Where a murderer becomes a saint, where showing an image of a religiuos figure is punishable by death, only to be an accepted part of that same religion a few hundred years later.

Where religious laws made by men prevent women being part of religious ceremony or hierarchy, although women had in very ancient times been equals or dominent in those areas.

All religions change & develop in response to the pressures of their time, much of human history is cyclic, so taking everything in relgious texts literally & as absolute truth means you are simply accepting the current version, that to those who were around for the origins of that religion may not even recognise as being part of their original relgious practices.

There are many ancient nature based religions that predate the major religions of today & whose practices the newer religions have integrated as their own in an attempt to convert so called 'pagan' people. Some of these ancient religions still exist today & are often exibiting a tolerance not afforded to them by the Johnny come latelys of religion.

I respect the rights of all people to practice whatever tradition that resonates with them, as long as doing so does not give them the belief that their way is the only way, does not restrict the freedoms of, or does harm to anyone else.

I do however find it at the least sad, at the worst concerning & potentially dangerous when people preach religion based on no real understanding of it's development, or who refuse to even consider investigating the orgins of the religion they wish others to believe in, to satisfy whatever need they have to justify their own beliefs.

May we all live in peace in the understanding that whatever we may believe in, it is one of many paths, not 'the one & only' path to follow.

Anonymous said...

There's a list in Leviticus of birds that people can eat, and of animals they can't eat (including the bat).

Chicken is not on the can list.

But clearly Jews do eat it. Was there a process that made Chicken acceptable?





Candy Berry said...

Hi Rabbi:

I am in love with Christ. The Spirit of Christ has led me to keep the celebrations of his people (the Jews) as my own celebrations and to slough off other celebrations that are well-known in America. I have found that the Jewish celebrations are a way to truly connect with G-d and not just celebrate for my own interests. Rabbi, I appreciate your comments regarding pork, as I have not eaten pork for a decade--a third of my life, due to the Spirit and the command not to do so. Reuven--I love your comments. That is exactly how I feel, if G-d said to do it, our reward is being obedient. To both Rabbi and Reuven, thank you for the grace given here. I am trying to learn as much as I can, and feel that I am not doing certain things correctly. But you both are right, it is about getting closer to G-d and (slowly but surely) through seeking him--learning.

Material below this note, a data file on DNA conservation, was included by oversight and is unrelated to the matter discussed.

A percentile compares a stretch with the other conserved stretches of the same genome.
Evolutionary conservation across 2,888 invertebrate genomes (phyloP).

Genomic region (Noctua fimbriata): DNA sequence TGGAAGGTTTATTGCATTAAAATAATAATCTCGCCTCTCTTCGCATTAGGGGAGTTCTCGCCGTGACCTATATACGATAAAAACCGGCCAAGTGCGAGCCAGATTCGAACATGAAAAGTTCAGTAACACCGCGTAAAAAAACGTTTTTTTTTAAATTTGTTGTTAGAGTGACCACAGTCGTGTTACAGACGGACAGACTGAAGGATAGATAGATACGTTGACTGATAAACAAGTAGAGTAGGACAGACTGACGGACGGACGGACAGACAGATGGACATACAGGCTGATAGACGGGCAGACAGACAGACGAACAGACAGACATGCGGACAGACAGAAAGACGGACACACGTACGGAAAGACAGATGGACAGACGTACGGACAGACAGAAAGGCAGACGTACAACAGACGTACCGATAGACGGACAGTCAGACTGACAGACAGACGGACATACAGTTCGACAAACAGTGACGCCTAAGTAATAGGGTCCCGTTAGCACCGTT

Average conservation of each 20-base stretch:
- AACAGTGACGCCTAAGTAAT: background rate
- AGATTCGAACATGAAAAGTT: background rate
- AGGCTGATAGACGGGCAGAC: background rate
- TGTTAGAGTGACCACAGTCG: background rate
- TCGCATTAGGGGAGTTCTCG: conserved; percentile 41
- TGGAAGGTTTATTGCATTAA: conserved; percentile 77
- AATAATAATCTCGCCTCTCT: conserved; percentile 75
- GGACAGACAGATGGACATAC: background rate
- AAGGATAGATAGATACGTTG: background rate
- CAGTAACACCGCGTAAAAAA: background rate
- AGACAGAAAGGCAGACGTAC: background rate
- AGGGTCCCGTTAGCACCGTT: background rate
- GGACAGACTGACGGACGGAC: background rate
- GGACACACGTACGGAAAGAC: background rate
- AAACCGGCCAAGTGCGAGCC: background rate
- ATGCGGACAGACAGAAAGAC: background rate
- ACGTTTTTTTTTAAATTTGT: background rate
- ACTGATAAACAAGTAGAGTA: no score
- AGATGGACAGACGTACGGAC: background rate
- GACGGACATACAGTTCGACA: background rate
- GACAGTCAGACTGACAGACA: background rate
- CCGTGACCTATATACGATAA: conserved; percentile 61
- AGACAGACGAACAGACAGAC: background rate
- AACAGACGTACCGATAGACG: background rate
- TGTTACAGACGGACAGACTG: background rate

Grace Upon You,
Candy Berry

Anonymous said...

You are all so academic and stuck on law. The old testament and the new testament is called the bible. The old testament and the new testament are perfect cross references . The Law then the Mercy and grace. Moses then the Lord Jesus! Aren't you glad no more animal sacrifices are needed for the salvation of your soul! Cause that's what important. A man is not defiled by what goes in his mouth...but what comes out of his mouth surely will. Think! God help us all to be small is the be large for God! How smart is smart when its not wise enough to......
Peace!

Valerie Myers said...

Thank you, Rabbi, for explaining this in such a concise manner. I grew up around a lot of Jewish people and my school district was filled with mostly Jewish families. (I'm from St. Louis, went to Ladue schools) I was trying to remember the details about not eating pork, so I got online and came across this blog. :-)

pamelinamodz said...

Hello Rabbi,
It was a question from my seven year old son about eating kosher that led me to you. His question was thoroughly answered. Thank you. Now, he has a deeper one which I, who attended 12 years of parochial school and lived under strict Catholic rule, can not answer. Here goes: what is the difference between Jews and Christians? How did such difference happen? And, which one is right in God's eyes? Why do the Jews say they are the chosen ones? My son is quite literally a genius and has been fascinated with Judaism for the past year or so. I encourage him to ask questions and we have talked about going to a synagogue, but I don't know if that is allowed. If you could help me answer his curiosity I would greatly appreciate it. (I think I sparked his interest by admitting that I have long wished to be Jewish myself!)
Thank you,
P. Modzelewski

Gracie Wilkins said...

So, I am just now reading the Bible and I started with Mark, as suggested by another website. I was reading where Jesus cast out Legion from a man and let the demons enter the pigs. Could this be why they're considered unclean?